Subaru Motors has employed multiple catalytic converters on its vehicles for many years now. Because the engine compartments are small and since the catalysts need heat to operate effectively, Subaru designed smaller converters and integrated them into the exhaust pipes--rather then employ a single, larger converter as most cars did at one time.
The Structure and Design
Many converters on Subarus begin at a front Y-pipe that bolts to both sides of the engine. In some newer applications, a third or fourth smaller converter is also integrated into the construction of the pipe. It is not uncommon to see yet another converter downstream integrated in the construction of an intermediate pipe. With so many converters, one of them is bound to need replacement at some point.
The walls of the shell on the Subaru converters are designed thin in order to reduce the resistance of exhaust gases. While this benefits the performance of the engine, it compromises the structural durability of the shell. In addition, since the converters are often integrated into the construction of the Y, or intermediate exhaust pipes, the pipe extensions can fail, requiring the replacement of the entire pipe and converter assembly.
Another more slightly annoying feature Subaru owners discover about the exhaust system on their vehicles are heat shield rattles. Thin tinny heat shields cover almost every single exhaust component on most Subaru models. These heat shields are susceptible to exposure and can break loose from connections and create annoying rattles while driving.
Because of the integration of the pipe and converter assemblies, Subaru converters are very expensive. The front Y-pipe assemblies can cost twice as much money to replace as the rear converter assembly. Many owners not savvy enough to do the work, will have to dish out money for labor installation as well.
While there are many quality aftermarket catalytic converter manufacturers these days, you can price the converters and pay less than half what the Subaru dealer will be asking. Finding a local repair station to install it for you will still save you money in the long run.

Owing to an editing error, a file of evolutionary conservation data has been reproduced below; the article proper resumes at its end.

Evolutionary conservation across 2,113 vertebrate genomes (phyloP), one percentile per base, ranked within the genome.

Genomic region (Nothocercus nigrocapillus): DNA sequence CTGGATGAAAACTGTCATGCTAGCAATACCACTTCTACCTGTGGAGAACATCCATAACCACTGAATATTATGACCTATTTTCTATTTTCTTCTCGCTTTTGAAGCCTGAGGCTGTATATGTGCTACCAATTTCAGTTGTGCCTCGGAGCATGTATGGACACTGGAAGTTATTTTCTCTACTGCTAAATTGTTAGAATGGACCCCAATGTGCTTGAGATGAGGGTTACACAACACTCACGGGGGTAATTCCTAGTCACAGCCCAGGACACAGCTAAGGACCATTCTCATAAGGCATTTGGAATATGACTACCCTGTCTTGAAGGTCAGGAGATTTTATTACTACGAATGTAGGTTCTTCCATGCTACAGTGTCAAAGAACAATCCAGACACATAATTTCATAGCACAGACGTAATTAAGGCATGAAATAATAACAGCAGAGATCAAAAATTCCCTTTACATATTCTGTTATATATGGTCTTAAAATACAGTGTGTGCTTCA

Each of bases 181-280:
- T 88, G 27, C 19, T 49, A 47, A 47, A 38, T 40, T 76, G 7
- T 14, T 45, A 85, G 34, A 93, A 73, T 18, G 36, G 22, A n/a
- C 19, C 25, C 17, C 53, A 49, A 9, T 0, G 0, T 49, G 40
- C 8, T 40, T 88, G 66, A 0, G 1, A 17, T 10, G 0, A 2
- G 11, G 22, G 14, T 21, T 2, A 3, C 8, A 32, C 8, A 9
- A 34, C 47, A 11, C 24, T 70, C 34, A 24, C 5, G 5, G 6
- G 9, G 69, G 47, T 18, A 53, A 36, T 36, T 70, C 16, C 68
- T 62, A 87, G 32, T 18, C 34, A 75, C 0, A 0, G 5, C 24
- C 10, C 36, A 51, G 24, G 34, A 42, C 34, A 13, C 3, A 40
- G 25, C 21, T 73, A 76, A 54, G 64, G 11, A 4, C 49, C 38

Although much cheaper, universal converters are not always an option when it comes to a Subaru. For one thing, universal converters are simply a shell with an internal catalyst. They need to be welded into the system are attached by clamps and sleeves. Because of the awkward angles and the small size of the Subaru converters--especially in the front Y-pipe--finding the right size and then welding it into the existing pipe without compromising how it needs to bolt to the engine and the remaining exhaust system is very difficult.
Internal Break Down
Subaru vehicles generally run well, and catalytic converters rarely fail unless something causes the damage. Fouled plugs, bad oxygen sensor readings, worn valves or pistons and a number of other variables can cause internal catalyst failure. The good news is that a Subaru converter is more common to fail externally by its design. The bad news is, if you don't take care of your Subaru and it causes damage to one or more of the converters, you now have a bigger problem. Buying and replacing the converters will be expensive enough. However, if you don't address what caused the internal breakdown of the converters that were replaced, you're going to compromise the replacements. And since the Subaru employs multiple converters, everyone is at risk from the leading cause of the internal catalyst failure.
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